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Lessons from 55 years of ministry

Published:Thursday | July 23, 2015 | 11:14 AMOrantes Moore
Pastor Kermitt Jones.

Having acted for the past 55 years as minister and overseer for the Pentecostal Church of God in St Mary, Reverend Kermitt Jones is one of the longest-serving and most respected religious leaders in the parish.

The 79-year-old pastor is a recipient of the Governor General's Award and was recently presented with plaques honouring his contribution to education and lifelong commitment to the Christian ministry.

Speaking earlier this week at his home in Bonny Gate, near Port Maria, Jones outlined the history of the Pentecostal movement in Jamaica and explained why the church became so popular.

He told Family and Religion: "I was born in 1935, grew up about four miles from here, and was baptised when I was 15 years old. In 1958, I spent some time in the United States, where I attended Bible school in New Jersey.

"I returned to Jamaica and, in 1959, was ordained as a minister in the Pentecostal Church of God and became their first youth president. A year later, I became the overseer, and today, myself and Reverend Dunn from Bamboo, St Ann, are the church's oldest ministers.


"Our church was started by two missionaries, Reverend and Mrs Robinson, who came from the United States and met with three ladies in Spanish Town, who came out of the Assemblies of God (church).

"In the 1950s, they started a little prayer meeting at Church Street in Spanish Town, and one of the ladies bought some land at 21 Old Market Street in Spanish Town, which is where the first Pentecostal Church of God was built.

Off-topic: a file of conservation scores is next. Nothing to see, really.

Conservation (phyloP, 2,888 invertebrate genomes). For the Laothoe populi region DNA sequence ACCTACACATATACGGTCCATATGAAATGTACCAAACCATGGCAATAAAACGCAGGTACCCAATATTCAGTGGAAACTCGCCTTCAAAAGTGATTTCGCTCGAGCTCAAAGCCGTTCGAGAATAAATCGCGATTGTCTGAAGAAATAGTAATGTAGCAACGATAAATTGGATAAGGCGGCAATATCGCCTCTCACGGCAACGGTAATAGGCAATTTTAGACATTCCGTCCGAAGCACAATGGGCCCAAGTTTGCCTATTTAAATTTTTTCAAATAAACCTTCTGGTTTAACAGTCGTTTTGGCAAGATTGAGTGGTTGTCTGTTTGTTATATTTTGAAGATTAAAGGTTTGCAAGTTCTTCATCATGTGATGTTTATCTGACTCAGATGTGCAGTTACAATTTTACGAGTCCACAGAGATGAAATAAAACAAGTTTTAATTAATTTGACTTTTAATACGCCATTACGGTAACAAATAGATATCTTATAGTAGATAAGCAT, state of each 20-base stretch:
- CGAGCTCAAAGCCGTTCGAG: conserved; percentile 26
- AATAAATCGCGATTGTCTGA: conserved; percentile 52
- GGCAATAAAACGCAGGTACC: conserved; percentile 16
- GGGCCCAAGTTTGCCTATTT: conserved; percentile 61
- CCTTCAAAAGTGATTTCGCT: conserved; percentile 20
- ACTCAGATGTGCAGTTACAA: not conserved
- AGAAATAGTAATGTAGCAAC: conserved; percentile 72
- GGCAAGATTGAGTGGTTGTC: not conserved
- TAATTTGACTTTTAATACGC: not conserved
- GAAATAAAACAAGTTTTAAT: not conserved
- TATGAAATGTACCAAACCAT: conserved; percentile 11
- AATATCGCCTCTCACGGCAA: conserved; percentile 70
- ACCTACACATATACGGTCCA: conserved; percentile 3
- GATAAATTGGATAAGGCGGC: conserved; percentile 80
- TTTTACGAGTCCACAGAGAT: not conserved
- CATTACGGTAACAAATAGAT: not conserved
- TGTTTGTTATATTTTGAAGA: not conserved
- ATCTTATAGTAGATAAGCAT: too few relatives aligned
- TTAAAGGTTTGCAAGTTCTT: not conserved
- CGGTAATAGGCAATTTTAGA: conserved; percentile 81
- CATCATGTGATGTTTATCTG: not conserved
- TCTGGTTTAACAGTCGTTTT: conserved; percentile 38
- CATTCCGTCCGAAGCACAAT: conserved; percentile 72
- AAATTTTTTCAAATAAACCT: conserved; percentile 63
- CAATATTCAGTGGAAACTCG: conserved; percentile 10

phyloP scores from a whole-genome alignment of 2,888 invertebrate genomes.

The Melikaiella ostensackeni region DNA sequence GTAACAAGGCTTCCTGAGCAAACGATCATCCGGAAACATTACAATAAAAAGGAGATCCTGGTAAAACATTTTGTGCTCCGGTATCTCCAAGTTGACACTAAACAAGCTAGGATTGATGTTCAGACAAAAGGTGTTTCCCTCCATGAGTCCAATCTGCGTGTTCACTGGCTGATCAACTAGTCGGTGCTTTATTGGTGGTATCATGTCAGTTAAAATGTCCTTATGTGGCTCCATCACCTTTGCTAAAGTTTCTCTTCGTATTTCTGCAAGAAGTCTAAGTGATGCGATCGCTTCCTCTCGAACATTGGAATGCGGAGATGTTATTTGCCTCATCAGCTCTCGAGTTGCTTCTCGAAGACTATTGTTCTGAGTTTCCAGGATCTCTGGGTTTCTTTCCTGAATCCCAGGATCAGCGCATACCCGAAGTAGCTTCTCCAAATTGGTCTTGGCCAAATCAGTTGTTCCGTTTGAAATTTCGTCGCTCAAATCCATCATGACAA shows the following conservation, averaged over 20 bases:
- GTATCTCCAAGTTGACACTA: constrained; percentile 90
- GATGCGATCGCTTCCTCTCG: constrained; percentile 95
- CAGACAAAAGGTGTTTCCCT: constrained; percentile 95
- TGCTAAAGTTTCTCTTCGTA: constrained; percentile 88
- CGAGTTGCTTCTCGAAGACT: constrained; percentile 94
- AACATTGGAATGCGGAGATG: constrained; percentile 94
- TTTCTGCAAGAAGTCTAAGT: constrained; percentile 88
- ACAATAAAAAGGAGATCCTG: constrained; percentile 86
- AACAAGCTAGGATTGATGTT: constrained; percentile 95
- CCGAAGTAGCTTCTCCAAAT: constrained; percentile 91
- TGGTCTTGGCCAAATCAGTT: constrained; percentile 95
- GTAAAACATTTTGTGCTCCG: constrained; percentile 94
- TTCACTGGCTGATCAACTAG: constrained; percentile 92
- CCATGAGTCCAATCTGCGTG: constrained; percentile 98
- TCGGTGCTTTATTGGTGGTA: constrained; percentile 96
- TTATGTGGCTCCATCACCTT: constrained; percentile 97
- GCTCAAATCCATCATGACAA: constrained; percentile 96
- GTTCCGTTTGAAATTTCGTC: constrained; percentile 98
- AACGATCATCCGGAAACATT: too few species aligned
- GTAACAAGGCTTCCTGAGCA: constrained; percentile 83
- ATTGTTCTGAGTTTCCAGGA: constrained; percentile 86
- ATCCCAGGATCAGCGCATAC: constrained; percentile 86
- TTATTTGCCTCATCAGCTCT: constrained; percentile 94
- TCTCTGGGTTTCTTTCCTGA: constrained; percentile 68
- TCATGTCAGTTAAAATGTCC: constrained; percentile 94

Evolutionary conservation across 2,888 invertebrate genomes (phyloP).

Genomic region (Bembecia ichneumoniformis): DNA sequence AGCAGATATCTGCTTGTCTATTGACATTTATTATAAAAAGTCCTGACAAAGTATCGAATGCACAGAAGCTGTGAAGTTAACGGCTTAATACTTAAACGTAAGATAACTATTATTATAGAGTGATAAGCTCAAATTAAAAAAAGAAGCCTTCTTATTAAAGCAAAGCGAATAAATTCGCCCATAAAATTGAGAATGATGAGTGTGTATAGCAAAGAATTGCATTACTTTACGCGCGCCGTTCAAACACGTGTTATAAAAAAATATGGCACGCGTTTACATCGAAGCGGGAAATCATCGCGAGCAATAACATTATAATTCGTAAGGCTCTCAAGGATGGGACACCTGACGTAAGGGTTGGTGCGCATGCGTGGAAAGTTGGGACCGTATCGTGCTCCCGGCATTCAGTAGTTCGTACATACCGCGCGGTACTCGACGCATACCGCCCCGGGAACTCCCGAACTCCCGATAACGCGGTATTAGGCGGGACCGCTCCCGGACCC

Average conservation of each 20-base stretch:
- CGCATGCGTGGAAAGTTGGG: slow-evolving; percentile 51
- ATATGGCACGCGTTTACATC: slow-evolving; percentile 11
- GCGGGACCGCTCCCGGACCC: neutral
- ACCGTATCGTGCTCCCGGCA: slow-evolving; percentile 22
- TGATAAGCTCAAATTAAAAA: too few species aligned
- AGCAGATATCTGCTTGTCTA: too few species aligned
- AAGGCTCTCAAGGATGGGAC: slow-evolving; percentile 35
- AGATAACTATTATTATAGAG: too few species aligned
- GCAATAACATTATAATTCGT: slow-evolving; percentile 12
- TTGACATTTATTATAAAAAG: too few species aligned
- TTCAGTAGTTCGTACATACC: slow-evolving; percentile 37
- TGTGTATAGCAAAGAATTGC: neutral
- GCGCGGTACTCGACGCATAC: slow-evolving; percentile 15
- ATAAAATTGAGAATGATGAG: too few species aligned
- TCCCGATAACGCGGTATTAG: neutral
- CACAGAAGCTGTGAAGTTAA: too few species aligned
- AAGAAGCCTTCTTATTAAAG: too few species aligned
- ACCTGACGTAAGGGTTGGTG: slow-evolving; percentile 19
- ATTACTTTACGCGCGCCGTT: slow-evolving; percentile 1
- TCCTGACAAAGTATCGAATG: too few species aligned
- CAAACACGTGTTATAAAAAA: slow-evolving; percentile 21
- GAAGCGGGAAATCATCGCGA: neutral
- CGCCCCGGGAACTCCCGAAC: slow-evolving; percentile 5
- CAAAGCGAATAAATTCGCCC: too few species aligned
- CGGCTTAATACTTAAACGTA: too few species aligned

"From that one church, we now have 49 across the island, and in 2015, the Pentecostal Church of God celebrates 60 years of ministry in Jamaica."

Jones, who chairs the parish's senior citizens association and works as the chaplain at the Port Maria police station, believes the Pentecostal Church found favour with worshippers in Jamaica because it encouraged them to express their love for God.

He said: "The Religious Society of Friends (Quakers), Baptist and Anglican churches were all here first, and then in the early 1950s, the New Testament and Pentecostal Churches of God, and United Pentecostal Church all came in with a new doctrine.

"In the early days, if you clapped in church everyone would turn around and look at you, but we encouraged people to lift up their hands to praise the Lord."

Several times a year, Jones brings medical staff in from the United States to administer free health care services to local residents. He has launched missions to build houses for homeless people in the area also.

He promised to continue serving because he enjoys: "Looking out for grassroots people and the little man." He advised young pastors to work hard if they want to keep their congregations engaged.

"The days of going to church, sitting down and simply listening to the pastor are over," he explained. "If you're going to keep your congregation, you've got to have something to hold them, just like in the dance hall," he said.

"If an artiste puts a song out, it has to be special because there's a lot of competition. It's like that in the ministry because the competition is great. You have to reach out to the people and have something to hold them. If you're just going to get up and preach, you'll find yourself talking to empty benches."